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Linvoy officially opens Foodbank

C140585-1 Bog Jun12 Opening  phot kate                                              Ex Portsmouth payer Linvoy Primus, opened the new Foodbank in Bognor, here with John Madell, from the Bank, and the new mayor of Bognor Tony Gardiner.Picture by Kate Shemilt.C140585-1 SUS-140406-191231001

C140585-1 Bog Jun12 Opening phot kate Ex Portsmouth payer Linvoy Primus, opened the new Foodbank in Bognor, here with John Madell, from the Bank, and the new mayor of Bognor Tony Gardiner.Picture by Kate Shemilt.C140585-1 SUS-140406-191231001

FORMER Pompey player Linvoy Primus has backed the work of the volunteers at the Bognor Regis Foodbank.

Linvoy officially opened the service’s new base in Argyle Road, from which the helpers give out more than 200 food parcels a month.

The FA Cup winner said: “This is about people helping their neighbours. It’s very simple. If there’s a need, let’s meet that need.”

He said going hungry was often the cause of many problems for individuals. The foodbank mirrored a service he helped to start when he played for Portsmouth in the Premier League. He joined with two former players to set up the Faith in Football charity.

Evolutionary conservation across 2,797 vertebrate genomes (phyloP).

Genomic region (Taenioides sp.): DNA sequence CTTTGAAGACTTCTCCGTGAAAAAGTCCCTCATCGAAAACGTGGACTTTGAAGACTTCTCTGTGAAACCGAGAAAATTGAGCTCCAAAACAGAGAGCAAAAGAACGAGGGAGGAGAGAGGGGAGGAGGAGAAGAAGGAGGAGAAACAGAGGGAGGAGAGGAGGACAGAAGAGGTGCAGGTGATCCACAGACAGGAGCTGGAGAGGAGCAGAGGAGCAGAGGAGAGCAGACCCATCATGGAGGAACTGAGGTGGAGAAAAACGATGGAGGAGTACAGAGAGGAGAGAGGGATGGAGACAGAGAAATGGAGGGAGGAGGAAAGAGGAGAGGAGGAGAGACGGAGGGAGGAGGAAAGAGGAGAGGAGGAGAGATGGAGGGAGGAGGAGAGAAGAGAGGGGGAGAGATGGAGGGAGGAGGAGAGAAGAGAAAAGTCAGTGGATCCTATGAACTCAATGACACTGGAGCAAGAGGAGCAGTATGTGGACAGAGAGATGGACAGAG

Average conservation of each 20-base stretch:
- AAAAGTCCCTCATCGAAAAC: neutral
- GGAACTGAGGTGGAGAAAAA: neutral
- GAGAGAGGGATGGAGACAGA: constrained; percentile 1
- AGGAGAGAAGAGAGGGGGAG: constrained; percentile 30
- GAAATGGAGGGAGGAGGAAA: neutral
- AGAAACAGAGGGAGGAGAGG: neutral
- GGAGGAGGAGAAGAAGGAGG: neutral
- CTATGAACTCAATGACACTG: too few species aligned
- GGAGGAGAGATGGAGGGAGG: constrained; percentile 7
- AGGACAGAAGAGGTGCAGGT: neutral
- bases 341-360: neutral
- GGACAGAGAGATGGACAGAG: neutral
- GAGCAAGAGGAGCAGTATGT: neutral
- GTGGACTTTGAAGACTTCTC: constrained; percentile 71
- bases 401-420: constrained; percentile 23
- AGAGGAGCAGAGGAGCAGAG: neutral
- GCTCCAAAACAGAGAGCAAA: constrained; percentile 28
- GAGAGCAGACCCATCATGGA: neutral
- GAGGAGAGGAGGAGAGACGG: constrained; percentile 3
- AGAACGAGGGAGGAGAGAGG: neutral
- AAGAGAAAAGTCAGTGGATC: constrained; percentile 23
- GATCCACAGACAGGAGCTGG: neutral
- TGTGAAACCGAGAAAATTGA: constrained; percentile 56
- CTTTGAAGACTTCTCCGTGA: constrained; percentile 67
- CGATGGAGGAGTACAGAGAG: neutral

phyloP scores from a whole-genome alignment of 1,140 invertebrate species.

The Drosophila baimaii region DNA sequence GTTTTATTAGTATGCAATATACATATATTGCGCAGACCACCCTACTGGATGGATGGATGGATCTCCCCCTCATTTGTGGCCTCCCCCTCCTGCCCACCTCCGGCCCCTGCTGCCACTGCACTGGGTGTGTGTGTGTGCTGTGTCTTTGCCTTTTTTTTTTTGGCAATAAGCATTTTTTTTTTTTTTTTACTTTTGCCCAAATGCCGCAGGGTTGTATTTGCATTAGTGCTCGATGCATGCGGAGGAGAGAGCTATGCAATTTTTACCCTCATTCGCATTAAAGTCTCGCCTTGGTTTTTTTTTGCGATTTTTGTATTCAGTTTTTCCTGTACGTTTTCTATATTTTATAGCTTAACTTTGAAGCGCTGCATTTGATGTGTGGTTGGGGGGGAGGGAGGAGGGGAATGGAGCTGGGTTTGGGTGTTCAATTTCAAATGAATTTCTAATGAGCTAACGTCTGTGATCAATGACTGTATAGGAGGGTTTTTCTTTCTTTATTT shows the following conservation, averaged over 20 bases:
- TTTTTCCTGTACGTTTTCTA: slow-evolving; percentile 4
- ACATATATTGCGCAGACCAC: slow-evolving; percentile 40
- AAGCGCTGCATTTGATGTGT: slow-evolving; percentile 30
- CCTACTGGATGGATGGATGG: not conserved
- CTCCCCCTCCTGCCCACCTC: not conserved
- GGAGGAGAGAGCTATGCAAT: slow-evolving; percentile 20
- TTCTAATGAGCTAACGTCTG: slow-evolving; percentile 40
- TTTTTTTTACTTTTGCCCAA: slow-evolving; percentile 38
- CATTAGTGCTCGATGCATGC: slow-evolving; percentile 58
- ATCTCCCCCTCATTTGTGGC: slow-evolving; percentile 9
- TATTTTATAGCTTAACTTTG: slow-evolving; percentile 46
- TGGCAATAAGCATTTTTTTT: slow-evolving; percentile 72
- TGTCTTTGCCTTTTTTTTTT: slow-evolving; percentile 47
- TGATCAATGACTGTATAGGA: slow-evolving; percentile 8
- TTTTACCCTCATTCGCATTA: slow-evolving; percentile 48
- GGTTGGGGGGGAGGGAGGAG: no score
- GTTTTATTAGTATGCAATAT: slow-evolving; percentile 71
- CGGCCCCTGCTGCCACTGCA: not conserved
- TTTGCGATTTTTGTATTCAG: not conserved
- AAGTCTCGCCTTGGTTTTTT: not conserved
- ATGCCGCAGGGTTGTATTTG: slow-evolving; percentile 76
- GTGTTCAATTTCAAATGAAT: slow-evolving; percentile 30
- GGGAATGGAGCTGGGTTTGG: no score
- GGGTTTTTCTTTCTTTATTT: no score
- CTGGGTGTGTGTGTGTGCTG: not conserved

“We knew as Christians we really wanted to support the community.

“One of the biggest problems was a lack of food. Kids were leaving home in the morning without having breakfast,” 
he said.

“We decided we would run a breakfast club. It was difficult to start with, with no donations and no people to support us. But the community rallied together and that’s what I see here today. The community is rallying together.”

The ceremony at the Argyle Road premises came three months after the foodbank opened there.

The charity was launched in April 2012 and is one of 400 in the UK overseen by the Trussell Trust.

The Bognor Foodbank is run by the town’s Vineyard and Opengate churches. It was based in the Vineyard offices in Waterloo Square until it outgrew the space.

John Madell, the foodbank’s director and a trustee, said more than 3,000 food parcels had given out since the service’s launch.

The monthly number kept growing. Each parcel contained supplies for three days for individuals or families who were passed on by various agencies for up to three parcels.

“It’s not our intention to support people for ever more,” said Mr Madell. “We try to find out what their underlying problem is and point them in the right direction.”

Support from the public was crucial. Three tons of food was collected recently in three days at Tesco.

 

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